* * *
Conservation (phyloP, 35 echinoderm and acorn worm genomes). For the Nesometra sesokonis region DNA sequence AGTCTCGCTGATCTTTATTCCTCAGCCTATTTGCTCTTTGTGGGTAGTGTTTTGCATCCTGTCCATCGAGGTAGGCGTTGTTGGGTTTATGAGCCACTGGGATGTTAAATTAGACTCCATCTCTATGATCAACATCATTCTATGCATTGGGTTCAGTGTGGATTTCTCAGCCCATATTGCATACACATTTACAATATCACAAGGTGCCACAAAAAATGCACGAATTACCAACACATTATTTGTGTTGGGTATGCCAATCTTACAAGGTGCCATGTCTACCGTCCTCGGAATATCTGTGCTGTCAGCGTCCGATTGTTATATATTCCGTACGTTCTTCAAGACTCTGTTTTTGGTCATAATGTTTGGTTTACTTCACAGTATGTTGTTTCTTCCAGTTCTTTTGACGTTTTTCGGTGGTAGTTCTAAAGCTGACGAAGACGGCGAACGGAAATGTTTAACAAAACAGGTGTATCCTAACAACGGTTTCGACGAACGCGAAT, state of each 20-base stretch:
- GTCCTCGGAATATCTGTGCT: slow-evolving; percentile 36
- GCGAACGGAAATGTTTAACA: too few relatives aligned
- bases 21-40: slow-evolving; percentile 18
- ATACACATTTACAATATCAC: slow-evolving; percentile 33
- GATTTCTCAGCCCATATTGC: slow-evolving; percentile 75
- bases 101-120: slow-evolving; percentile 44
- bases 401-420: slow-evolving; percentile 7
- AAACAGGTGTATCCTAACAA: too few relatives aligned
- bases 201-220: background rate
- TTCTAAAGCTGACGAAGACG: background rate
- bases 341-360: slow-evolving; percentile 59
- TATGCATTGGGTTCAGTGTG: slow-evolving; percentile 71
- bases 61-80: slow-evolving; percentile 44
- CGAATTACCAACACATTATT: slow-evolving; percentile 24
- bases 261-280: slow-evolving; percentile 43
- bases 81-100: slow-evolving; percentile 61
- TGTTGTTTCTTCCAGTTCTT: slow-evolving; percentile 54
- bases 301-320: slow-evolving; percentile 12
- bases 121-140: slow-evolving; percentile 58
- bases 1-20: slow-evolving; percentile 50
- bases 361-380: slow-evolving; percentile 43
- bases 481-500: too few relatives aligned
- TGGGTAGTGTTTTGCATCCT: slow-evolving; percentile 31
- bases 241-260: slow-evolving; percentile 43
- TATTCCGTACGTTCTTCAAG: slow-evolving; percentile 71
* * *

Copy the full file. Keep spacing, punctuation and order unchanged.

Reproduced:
Conservation (phyloP, 35 echinoderm and acorn worm genomes). For the Nesometra sesokonis region DNA sequence AGTCTCGCTGATCTTTATTCCTCAGCCTATTTGCTCTTTGTGGGTAGTGTTTTGCATCCTGTCCATCGAGGTAGGCGTTGTTGGGTTTATGAGCCACTGGGATGTTAAATTAGACTCCATCTCTATGATCAACATCATTCTATGCATTGGGTTCAGTGTGGATTTCTCAGCCCATATTGCATACACATTTACAATATCACAAGGTGCCACAAAAAATGCACGAATTACCAACACATTATTTGTGTTGGGTATGCCAATCTTACAAGGTGCCATGTCTACCGTCCTCGGAATATCTGTGCTGTCAGCGTCCGATTGTTATATATTCCGTACGTTCTTCAAGACTCTGTTTTTGGTCATAATGTTTGGTTTACTTCACAGTATGTTGTTTCTTCCAGTTCTTTTGACGTTTTTCGGTGGTAGTTCTAAAGCTGACGAAGACGGCGAACGGAAATGTTTAACAAAACAGGTGTATCCTAACAACGGTTTCGACGAACGCGAAT, state of each 20-base stretch:
- GTCCTCGGAATATCTGTGCT: slow-evolving; percentile 36
- GCGAACGGAAATGTTTAACA: too few relatives aligned
- bases 21-40: slow-evolving; percentile 18
- ATACACATTTACAATATCAC: slow-evolving; percentile 33
- GATTTCTCAGCCCATATTGC: slow-evolving; percentile 75
- bases 101-120: slow-evolving; percentile 44
- bases 401-420: slow-evolving; percentile 7
- AAACAGGTGTATCCTAACAA: too few relatives aligned
- bases 201-220: background rate
- TTCTAAAGCTGACGAAGACG: background rate
- bases 341-360: slow-evolving; percentile 59
- TATGCATTGGGTTCAGTGTG: slow-evolving; percentile 71
- bases 61-80: slow-evolving; percentile 44
- CGAATTACCAACACATTATT: slow-evolving; percentile 24
- bases 261-280: slow-evolving; percentile 43
- bases 81-100: slow-evolving; percentile 61
- TGTTGTTTCTTCCAGTTCTT: slow-evolving; percentile 54
- bases 301-320: slow-evolving; percentile 12
- bases 121-140: slow-evolving; percentile 58
- bases 1-20: slow-evolving; percentile 50
- bases 361-380: slow-evolving; percentile 43
- bases 481-500: too few relatives aligned
- TGGGTAGTGTTTTGCATCCT: slow-evolving; percentile 31
- bases 241-260: slow-evolving; percentile 43
- TATTCCGTACGTTCTTCAAG: slow-evolving; percentile 71